Clearwater continues the legacy of our founder, Pete Seeger, by bringing environmental education and watershed awareness and stewardship training to under-resourced communities and using community power to create green power. The Initiative serves as a unifying theme for Clearwater’s environmental education, environmental action and justice programs, and as a guiding principle for expanding our critical work to help promote a more sustainable future for our communities now, and for our future generations. Green Cities also assists Hudson River cities in incorporating principles of sustainability into all phases of municipal and community planning. The results create a healthier, greener, and more supportable and equitable Hudson Valley – one that does not simply consider environmental stewardship, but makes it a priority. …Read more
As a part of Clearwater’s Green Cities Initiative, the organization has successfully engaged community stakeholders, municipalities, and the general public to become invested in the future of their watershed and land-use principles, allowing community and environmental health to be considered a way of life for all. More than 30 years after the passage of the Clean Water Act, more than half of the streams feeding into the Hudson River watershed have degraded water-quality from pollution and urban/suburban runoff. Clearwater works closely with civic leaders, citizenry, and state and federal regulatory agencies to help protect and manage the Hudson River Watershed by addressing both the point and nonpoint sources of pollution. …Read more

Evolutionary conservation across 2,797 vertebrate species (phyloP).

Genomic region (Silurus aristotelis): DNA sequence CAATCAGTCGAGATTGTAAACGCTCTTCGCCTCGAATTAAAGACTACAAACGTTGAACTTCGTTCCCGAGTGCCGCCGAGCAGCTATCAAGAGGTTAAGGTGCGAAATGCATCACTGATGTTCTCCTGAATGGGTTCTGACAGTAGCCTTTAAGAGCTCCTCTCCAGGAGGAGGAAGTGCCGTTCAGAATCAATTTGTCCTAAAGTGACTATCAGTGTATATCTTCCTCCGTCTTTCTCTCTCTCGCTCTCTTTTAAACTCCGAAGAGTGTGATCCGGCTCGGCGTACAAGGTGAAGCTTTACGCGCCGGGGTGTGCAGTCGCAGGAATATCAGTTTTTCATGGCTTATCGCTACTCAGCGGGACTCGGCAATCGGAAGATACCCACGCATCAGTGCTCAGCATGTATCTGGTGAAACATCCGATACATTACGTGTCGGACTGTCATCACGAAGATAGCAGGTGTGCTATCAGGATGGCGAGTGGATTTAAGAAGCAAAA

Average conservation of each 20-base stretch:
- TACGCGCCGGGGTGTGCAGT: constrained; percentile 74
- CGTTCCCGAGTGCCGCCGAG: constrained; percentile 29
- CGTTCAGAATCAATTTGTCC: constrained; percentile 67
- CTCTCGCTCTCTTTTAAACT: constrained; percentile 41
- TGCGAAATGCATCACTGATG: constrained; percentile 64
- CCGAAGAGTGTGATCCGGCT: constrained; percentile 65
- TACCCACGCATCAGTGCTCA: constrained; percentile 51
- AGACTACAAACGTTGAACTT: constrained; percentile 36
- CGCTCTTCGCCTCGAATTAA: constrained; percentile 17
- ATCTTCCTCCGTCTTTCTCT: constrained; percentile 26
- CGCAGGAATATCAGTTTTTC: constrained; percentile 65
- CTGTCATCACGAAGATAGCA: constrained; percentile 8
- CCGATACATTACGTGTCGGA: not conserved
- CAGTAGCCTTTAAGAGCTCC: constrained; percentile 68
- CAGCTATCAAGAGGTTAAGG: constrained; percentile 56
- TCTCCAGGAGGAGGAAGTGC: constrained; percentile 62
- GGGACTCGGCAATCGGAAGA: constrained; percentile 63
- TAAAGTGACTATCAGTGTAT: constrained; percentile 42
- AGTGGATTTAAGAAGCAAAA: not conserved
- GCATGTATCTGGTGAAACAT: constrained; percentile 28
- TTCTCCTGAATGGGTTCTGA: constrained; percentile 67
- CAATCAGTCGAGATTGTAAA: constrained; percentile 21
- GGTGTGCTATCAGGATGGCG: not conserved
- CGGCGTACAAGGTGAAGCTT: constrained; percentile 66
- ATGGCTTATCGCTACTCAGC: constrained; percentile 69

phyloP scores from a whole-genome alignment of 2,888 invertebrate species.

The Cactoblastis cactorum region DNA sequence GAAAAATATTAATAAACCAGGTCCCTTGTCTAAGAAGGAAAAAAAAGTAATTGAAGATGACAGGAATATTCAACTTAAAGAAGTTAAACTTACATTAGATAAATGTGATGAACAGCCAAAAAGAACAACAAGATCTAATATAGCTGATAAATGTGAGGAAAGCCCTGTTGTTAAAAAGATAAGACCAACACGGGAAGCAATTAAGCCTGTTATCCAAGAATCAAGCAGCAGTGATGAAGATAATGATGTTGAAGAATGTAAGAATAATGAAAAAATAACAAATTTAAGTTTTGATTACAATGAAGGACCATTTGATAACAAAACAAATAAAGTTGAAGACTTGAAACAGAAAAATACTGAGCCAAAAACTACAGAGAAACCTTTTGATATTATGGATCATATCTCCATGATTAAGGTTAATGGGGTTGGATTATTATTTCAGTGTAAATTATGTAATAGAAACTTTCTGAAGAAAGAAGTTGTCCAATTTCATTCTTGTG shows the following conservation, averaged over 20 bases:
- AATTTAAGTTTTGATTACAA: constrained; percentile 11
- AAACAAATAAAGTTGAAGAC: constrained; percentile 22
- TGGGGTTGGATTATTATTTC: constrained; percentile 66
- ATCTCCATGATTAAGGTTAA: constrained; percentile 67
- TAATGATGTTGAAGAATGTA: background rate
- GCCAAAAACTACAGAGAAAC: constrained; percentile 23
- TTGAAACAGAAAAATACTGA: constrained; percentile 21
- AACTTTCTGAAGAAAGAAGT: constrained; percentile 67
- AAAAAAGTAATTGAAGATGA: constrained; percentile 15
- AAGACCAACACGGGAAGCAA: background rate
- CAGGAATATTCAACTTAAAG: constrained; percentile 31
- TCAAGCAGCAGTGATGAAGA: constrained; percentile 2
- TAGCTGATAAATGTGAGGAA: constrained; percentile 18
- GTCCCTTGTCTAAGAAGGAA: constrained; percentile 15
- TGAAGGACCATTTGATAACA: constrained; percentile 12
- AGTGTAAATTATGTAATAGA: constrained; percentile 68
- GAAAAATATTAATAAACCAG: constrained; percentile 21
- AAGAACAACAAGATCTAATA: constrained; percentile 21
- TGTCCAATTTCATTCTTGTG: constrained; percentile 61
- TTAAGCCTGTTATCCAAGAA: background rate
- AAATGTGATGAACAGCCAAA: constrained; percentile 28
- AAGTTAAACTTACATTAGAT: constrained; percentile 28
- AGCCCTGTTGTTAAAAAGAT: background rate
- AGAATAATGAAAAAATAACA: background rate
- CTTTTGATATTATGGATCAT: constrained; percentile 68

Indian Point Campaign
Clearwater opposes the proposed 20-year relicensing of Indian Point’s aging nuclear power reactors, IP-2 and IP-3, which are located on the Hudson River in Buchanan, NY, at the intersection of two earthquake faults and just 25 miles north of New York City, in the most densely populated region of the country. Indian Point’s once-through cooling system uses 2.5 billion gallons of river water and returns it 15 degrees warmer, causing massive fish kills to already declining Hudson River fish populations.